An eye for an eye

Deleted myself today.
Wrote ‘love you’ without saying who.
Not who to… (which was you) …only ‘I’ went astray.
I should have seen then we were through.

Maybe I’d known that to press every key,
would have been to admit my defeat,
and I’d hoped by omission I’d keep myself free –
so left the phrase incomplete.

Who knows?

But somewhere, our messages crossed on the line
and a chime from my inbox announced your reply.
Four fatal words, ‘luv u 2 sugapie’,
summarised all we had lost.

I’ll never explain my silent farewell,
since I know that you’d not understand
why I dragged those nauseous words to the trash,
along with the future you’d planned.

I erased your name and address from my contacts
and swept your books from my shelf;
relieved, truth be told, your detestable syntax
had freed me to refind myself.

I returned as ‘u’ disappeared
and I found myself undeleted.
I logged in again to the site where we’d paired,
and thus the process repeated…

Middle-aged gent with own hair, distinguished;
seeks female companion, long legs and large bust.
Essential you have respect for Queen’s English;
fine spelling and grammar a must.

ALA

Sleep

I envy those with strength of will to tackle it cold turkey;
not like us who squander life nine minutes at a time
then mount the wagon wearily and wash the comedown off
without a high or hangover to show for hours lost.

The weak among us satisfy our cravings far too quickly
and sip the inexhaustible supply throughout the day,
then come around, annoyed, to find that we’ve gone under
forgetting that the blessing is in waking up at all.

One day, we won’t.
We’ll overdoze on mother nature’s sedative –
and how we’ll crave nine minutes then,
but not to sleep: to live.

Almost is enough

It’s quite alright to live a life of ‘almost’
if you tried.
To stretch for stars but barely scratch the sky
if you tried.

There’s nothing wrong in coming second place
if you tried:
the victory’s in finishing the race,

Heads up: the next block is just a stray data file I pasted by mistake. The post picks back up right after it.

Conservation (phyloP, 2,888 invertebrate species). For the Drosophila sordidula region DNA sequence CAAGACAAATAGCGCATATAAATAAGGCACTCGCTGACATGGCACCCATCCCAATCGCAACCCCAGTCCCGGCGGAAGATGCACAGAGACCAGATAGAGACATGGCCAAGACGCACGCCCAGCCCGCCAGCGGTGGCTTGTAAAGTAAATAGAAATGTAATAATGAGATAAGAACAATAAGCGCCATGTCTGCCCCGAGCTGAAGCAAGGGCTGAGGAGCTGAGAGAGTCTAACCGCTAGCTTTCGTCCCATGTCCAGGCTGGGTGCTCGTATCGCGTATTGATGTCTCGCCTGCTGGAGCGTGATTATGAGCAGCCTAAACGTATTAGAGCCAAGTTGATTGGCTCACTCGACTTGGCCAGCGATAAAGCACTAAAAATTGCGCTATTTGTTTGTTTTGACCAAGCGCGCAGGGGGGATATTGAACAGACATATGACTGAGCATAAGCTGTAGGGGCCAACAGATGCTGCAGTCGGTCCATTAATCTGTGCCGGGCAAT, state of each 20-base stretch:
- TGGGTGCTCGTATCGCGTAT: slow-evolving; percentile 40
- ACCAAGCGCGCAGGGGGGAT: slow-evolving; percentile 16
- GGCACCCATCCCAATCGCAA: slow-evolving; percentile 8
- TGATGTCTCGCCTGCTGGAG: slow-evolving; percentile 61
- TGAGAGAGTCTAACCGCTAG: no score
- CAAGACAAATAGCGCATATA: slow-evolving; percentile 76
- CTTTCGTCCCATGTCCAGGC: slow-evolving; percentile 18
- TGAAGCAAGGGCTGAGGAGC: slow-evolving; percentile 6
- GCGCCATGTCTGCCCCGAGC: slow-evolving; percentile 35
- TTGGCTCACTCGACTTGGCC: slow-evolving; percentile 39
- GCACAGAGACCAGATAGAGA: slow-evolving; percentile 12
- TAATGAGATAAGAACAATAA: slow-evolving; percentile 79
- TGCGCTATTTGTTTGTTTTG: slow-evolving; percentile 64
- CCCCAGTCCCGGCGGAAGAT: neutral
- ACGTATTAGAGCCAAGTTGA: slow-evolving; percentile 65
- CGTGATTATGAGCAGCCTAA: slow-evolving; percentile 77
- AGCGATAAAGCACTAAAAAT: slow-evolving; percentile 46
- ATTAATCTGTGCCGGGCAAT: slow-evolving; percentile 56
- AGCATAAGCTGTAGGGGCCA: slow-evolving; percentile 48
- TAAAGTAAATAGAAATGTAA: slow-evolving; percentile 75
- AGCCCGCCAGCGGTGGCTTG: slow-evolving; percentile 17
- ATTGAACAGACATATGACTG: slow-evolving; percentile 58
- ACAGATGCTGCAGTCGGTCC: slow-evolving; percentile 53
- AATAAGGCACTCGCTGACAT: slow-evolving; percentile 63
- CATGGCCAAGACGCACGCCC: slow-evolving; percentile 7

if you tried.

Pay no heed to critics,
to nitpickers and cynics
if you did your best
but didn’t lift the cup.

If you pushed beyond your limits
with your focus on the finish
then you passed the stiffest test
that life throws up.

It’s quite alright to live a life of almost
if you tried.

But not if all you’ve done
is almost tried.

Am I dying already?

Do I already own the clothes I’ll die in?
The songs I won’t hear from my casket?
What of the mourners who’ll claim to have known me
– who among them have I met?

Has the picture they’ll put on my coffin been taken?
My hearse had its first set of tyres?
The crem been paid the price of the gas
that will light up my funeral pyre?

Do my cupboards contain the groceries
from which I’ll make my last meal?
Is a chain of events already unfolding
through which my fate is now sealed?

Silt

You can’t put out water with fire,
burn off the sea in a day,
outswim a tide of helplessness:
life doesn’t work that way.

You need to find out what’s holding you back
if you’re going to achieve your desires,
so scoop up the ocean in buckets
and throw some more wood on the pyre.

Stoke the furnace to boil off the water
until all that’s left is the silt.
Then, when you see what the obstacles are
your life can perhaps be rebuilt.

Dust to dust

The new me is an older me.
The old me once was young. Young me has no future though
the future’s just begun.

The present me is a fallacy,
a link upon a chain
from fertilised to fertile ground —
again, again, again.